From the World Bank to pension funds, efforts are under way to regulate land grabs through the creation of codes and standards. The idea is to distinguish those land deals that do meet certain criteria and should be approvingly called “investments” from those that don’t and can continue to be stigmatised as land “grabs”. Up to now, it was mostly international agencies that were trying to do this. Now, the private sector is engaging in a serious way to set its own rules of the game.
Either way, the net result is voluntary self-regulation — which is ineffective, unreliable and no remedy for the fundamental wrongness of these deals. Rather than help financial and corporate elites to “responsibly invest” in farmland, we need them to stop and divest. Only then can the quite different matter of strengthening and supporting small-scale rural producers in their own territories and communities succeed, for the two agendas clash. In this article, GRAIN gives a quick update on what is going on.
The current wave of land grabs affecting many parts of the world is widely recognised as an incontestable reality and a significant threat. Hundreds of deals have been documented in the last few years in many sectors, from timber and mining to palm oil and pork production. Published estimates of how much land is involved range from 80 million hectares to a breathtaking 227 million. And the accounts of dispossession, violence, death and ethnic assault associated with these deals have been steadily growing. Yet, among those in power, the main political discussion under way right now is not about how to stop land grabbing. It is about how to make it work.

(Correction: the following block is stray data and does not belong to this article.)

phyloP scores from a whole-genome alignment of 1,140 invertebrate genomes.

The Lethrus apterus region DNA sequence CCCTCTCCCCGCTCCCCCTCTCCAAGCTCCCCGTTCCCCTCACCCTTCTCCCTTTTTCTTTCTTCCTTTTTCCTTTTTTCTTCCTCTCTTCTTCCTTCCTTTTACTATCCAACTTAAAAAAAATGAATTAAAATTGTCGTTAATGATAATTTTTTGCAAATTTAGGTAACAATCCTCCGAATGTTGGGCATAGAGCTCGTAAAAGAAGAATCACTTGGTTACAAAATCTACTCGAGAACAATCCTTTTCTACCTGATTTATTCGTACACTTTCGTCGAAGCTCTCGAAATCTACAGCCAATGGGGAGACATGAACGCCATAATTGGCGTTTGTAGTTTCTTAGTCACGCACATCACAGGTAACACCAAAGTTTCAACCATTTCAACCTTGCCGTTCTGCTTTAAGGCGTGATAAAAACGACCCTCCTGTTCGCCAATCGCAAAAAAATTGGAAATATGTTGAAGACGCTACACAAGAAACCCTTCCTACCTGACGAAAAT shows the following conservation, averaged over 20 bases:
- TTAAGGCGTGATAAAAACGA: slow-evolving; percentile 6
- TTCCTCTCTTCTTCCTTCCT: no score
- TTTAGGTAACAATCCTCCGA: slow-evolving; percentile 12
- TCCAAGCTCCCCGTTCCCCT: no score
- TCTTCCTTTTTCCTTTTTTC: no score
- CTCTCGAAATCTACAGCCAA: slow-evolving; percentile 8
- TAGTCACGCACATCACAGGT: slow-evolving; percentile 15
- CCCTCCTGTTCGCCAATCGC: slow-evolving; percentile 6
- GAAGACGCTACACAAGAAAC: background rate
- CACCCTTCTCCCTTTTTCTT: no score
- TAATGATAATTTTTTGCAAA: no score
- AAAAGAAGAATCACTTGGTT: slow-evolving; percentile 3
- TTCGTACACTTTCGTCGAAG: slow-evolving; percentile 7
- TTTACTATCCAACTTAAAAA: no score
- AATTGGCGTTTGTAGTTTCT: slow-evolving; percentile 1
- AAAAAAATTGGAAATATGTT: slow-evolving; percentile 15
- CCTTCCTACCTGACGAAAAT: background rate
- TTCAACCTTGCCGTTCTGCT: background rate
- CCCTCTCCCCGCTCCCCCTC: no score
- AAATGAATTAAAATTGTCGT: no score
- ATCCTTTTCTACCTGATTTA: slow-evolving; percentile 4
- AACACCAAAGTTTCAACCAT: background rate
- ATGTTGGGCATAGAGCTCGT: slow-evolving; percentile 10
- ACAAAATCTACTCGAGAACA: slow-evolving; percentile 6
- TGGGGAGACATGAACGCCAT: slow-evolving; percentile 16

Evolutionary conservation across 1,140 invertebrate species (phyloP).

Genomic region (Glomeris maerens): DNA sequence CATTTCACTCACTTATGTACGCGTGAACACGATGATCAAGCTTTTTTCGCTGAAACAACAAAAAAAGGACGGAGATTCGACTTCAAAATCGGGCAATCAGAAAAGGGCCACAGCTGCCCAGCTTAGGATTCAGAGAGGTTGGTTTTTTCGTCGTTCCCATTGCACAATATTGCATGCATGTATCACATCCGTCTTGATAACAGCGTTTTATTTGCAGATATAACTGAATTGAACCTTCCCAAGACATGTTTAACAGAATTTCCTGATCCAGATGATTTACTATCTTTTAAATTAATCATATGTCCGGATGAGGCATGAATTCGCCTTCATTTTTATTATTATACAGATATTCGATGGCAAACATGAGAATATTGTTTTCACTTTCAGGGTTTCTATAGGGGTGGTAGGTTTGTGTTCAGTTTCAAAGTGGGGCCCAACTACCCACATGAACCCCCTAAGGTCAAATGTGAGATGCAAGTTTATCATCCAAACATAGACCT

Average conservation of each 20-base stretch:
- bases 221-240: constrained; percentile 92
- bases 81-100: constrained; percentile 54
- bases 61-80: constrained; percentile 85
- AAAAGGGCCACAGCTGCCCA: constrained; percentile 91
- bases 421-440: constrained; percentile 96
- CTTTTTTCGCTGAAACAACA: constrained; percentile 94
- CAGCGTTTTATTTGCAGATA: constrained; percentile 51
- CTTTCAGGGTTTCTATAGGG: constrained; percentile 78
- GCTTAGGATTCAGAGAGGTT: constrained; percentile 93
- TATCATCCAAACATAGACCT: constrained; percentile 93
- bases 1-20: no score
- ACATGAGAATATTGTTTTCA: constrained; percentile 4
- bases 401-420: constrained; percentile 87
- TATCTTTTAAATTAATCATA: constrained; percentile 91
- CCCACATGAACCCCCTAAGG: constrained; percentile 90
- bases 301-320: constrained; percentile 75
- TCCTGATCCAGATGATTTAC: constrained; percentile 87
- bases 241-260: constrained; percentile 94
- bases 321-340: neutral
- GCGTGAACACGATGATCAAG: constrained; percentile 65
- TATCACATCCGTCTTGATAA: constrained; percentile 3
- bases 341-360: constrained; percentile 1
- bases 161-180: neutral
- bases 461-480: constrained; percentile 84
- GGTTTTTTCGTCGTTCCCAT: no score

The international agencies, like the UN Food and Agriculture Organisation (FAO), the World Bank or the UN Conference on Trade and Development (UNCTAD), are genuinely worried about the negative consequences of what they prefer to call large-scale land acquisitions. But the role they carve out for themselves is to harness this money in the name of old school development dogma — the belief that foreign direct investment leads to economic growth which trickles down to benefit the majority. Their efforts thus centre around the creation of voluntary rules that governments or companies can use to discipline and guide the land deals.
Not that President Sirleaf of Liberia, Omar al-Bashir of Sudan, Cristina Fernández of Argentina or Viktor Yanukovych of Ukraine are shouting out to the international community to (help them) stop land grabbing. On the contrary, most governments want the deals, they are signing them, and they are often suppressing communities that rise up and resist expulsion or make noise about the poor wages or the loss of grazing lands for their livestock that quickly ensues. Only in a few countries are legislators, courts, administrative officials and political parties trying to set some basic limits on farmland acquisitions in the face of escalating interest from foreign investors … (full text).
Garifuna People of Honduras launch land recovery campaign, on Food Crisis and the Global Land Grab, Stephen Bartlett, August 23, 2012.